Does it matter the wire gauge used in interconnects?

I am thinking of trying my hand on building some DIY interconnects. It will be balanced (XLR) and 10 feet long. I have seen interconnects made with thin 30 gauge wire, is there an advantage using super thin gauge wire?
I was thinking of using 20 gauge but is that too thick for interconnects?

Bc4a0914 6194 48fd bd39 be2ab770836cozzy
Duelund 16 gauge sounds best in ICs within the Duelund family.     More full bodied and better fleshed out mids. I have also found wether you use VH Audio Airlok, Neotech etc... the thicker the better up to 16 gauge.   Shielding does close in the sound with ICs.  

The best sounding ICs are made as a true double IC. Two ICs in one.  Double runs of the positive and negative conductors.  Remarkable results. 

Go to that DIY Helix site shared by @twoleftears and read it fully.   Build the Double Helix IC and be prepared to hear the best cables you have ever had in your system. 

Thank you for chiming in. I don't understand why doubling up the cable is better than just using a heavier gauge wire? And, I need 10 foot lengths.

Back in the early 2000s, quite a few of us were building cables, which generated quite a bit of discussion over at Audio Asylum. In response to this question:
What are the ideal LRC specs for analog interconnects and loudspeaker cables? Would a zero value for all three be ideal?

Jon Risch, a speaker designer for Peavy who used to post often on AA about cable construction, replied:

According to theory, yes, zero for all three would be nice, however, since this is not possible, there must be trade-offs. Any attempt to lower inductance will often cause the capacitance to rise. Interconnects like a low capacitance, while speaker cable shine when their inductance is low. Low resistance is critical for a speaker cable, while it is not much of an issue for IC’s.
In my experience:

  • 20-28 awg wire is common for IC construction
  • geometry including spacing and uniformity is critical
  • dielectric material, shielding, stranded vs. solid core wire, and connectors are also important
  • regardless of the connectors used, they most often get plugged into bog-standard Neutrik connectors that most equipment manufacturers use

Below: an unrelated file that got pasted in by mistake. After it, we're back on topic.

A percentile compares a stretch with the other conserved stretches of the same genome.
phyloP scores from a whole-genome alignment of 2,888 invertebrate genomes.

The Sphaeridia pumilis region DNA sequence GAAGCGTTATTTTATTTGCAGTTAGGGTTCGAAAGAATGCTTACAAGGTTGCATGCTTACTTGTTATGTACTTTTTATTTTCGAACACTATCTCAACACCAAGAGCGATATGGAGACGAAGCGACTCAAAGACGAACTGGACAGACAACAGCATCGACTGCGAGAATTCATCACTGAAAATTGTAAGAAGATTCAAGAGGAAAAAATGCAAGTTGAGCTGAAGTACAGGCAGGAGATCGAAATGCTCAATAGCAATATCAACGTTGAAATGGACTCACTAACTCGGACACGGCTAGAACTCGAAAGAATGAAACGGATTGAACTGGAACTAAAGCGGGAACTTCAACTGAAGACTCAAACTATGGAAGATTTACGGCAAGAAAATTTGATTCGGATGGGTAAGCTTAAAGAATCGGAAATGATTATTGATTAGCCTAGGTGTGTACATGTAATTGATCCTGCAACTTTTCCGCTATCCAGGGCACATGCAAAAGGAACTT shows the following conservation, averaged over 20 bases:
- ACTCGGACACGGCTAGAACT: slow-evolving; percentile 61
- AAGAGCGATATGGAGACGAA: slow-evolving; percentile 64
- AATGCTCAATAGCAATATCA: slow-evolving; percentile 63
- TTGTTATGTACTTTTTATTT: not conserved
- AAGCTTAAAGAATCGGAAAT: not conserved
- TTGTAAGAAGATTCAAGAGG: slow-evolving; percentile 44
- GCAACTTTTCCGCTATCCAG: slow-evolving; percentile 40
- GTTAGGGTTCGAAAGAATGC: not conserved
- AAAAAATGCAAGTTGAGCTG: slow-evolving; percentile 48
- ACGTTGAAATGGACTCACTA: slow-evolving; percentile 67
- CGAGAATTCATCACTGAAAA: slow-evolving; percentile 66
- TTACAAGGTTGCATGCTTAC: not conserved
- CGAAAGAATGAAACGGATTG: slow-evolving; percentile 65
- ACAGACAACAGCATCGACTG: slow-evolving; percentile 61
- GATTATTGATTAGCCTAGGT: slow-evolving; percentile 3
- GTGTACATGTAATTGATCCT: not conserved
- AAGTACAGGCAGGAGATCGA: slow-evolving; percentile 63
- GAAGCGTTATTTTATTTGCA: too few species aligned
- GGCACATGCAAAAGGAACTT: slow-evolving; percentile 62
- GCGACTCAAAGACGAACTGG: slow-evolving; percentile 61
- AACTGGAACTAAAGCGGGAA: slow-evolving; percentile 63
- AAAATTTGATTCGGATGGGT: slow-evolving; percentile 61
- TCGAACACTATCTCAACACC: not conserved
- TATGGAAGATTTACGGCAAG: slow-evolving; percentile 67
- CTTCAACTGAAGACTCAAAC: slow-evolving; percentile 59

• I often used the expensive Furutech 601/602 and Xhadow connectors (which use silver plated pure copper) are also good while for a less expensive option Vampire XLRs are good
I finally concluded that I could make better sounding ICs by using manufactured bulk cable, which will have much more uniform geometry than what we can do by DIY. Here are a few sources for pretty good manufactured bulk cables, although there are others:

Unfortunately, when they stopped manufacturing OCC wire, IMO the quality of bulk cable choices declined. Interestingly, Furutech sort of breaks the mold by offering some larger gauge bulk IC cables all the way up to 14awg (see link above) - I have no idea how those sound.

Other choices would be to use a variety of bulk Belden wire available including their 8402 cables that the designers of the SPEC amplifiers consider to contribute to the "Real Sound" they desire. I made a couple of pairs of those and they do have a nice tone. You can read about the SPEC folks and their cable choices here:

Back in 1990, when I had Stan Warren mod by Philips CD-80, he told me to just go to a jewelers store and get some thin, high quality silver wire and use an oversized sheath (I forget which terminations he reco'd). 

All the best,
You can build your 10 foot XLR ICs this wavy Ken. First, the double sounds best based on my testing and builds over the years. I have built some 400 sets of ICs over the past 4 years and taken the time to listen to all manner of conductors, gauge, shielding and geometry.

I highly suggest you build using the Helix Method as given in the link provided. I would use the Vampire pure copper XLR connectors. Use the VH Audio 18 gauge solid core Copper Airlok conductor on pins 2 and 3. Twist conductors 2&3 every 2 or so inches. The VH Audio wire costs $4 foot so that will cost you around $160. For the ground wire on pin 1 you use Take Five Audio 16 gauge stranded copper, silver plated, cryo’d wire. It costs some $1 per foot. Use a 4-1 ratio to the VH Audio conductors. So you will need a total of 80 feet. Your total cost will be around $300 - $350 if you make this standard, not double, Helix XLR IC. The cost is closer to $600 if you double up on the conductors and make a double helix. The double will sound the best, but not twice as good 🙂.

Another way to build a nice set of XLR ICs in a more conventional manner is this...,

Use the same VH Audio conductors, twisted pair on pins 2&3, and use a high quality tinned copper braid shield tube as the pin 1 conductor. The VH Audio twisted pair runs inside the 1/4 inch or so diameter copper braid. Now you have a shielded XLR cable which will sound very good. Not as good as the Helix, but very good. I have compared. The Helix design is special giving the blackest background and most open sound I have yet to hear in a cable. Very resolving, but smooth and natural at the same time. Uncanny. The outer Helix acts as a Faraday cage.

Both of these builds can can be improved sonically by doubling up on the conductors.

Helix Double

- Two twisted pairs of VH Audio conductors for pins 2 & 3. One twisted pair to each pin. I would twist the two individual twisted pair sets together every 3-4 inches.
- Two TFA conductors for the Helix ground.

Standard Shielded XLR

- Same individual tinned braided copper tube shield as the single - pin 1.  
- Two twisted pairs of VH Audio conductors as above - pins 2&3. 

Use 4% Silver WBT solder. Be careful not to nick or mar the wire conductors when striping off the insulation. Use as little solder as possible to make a secure solder connection.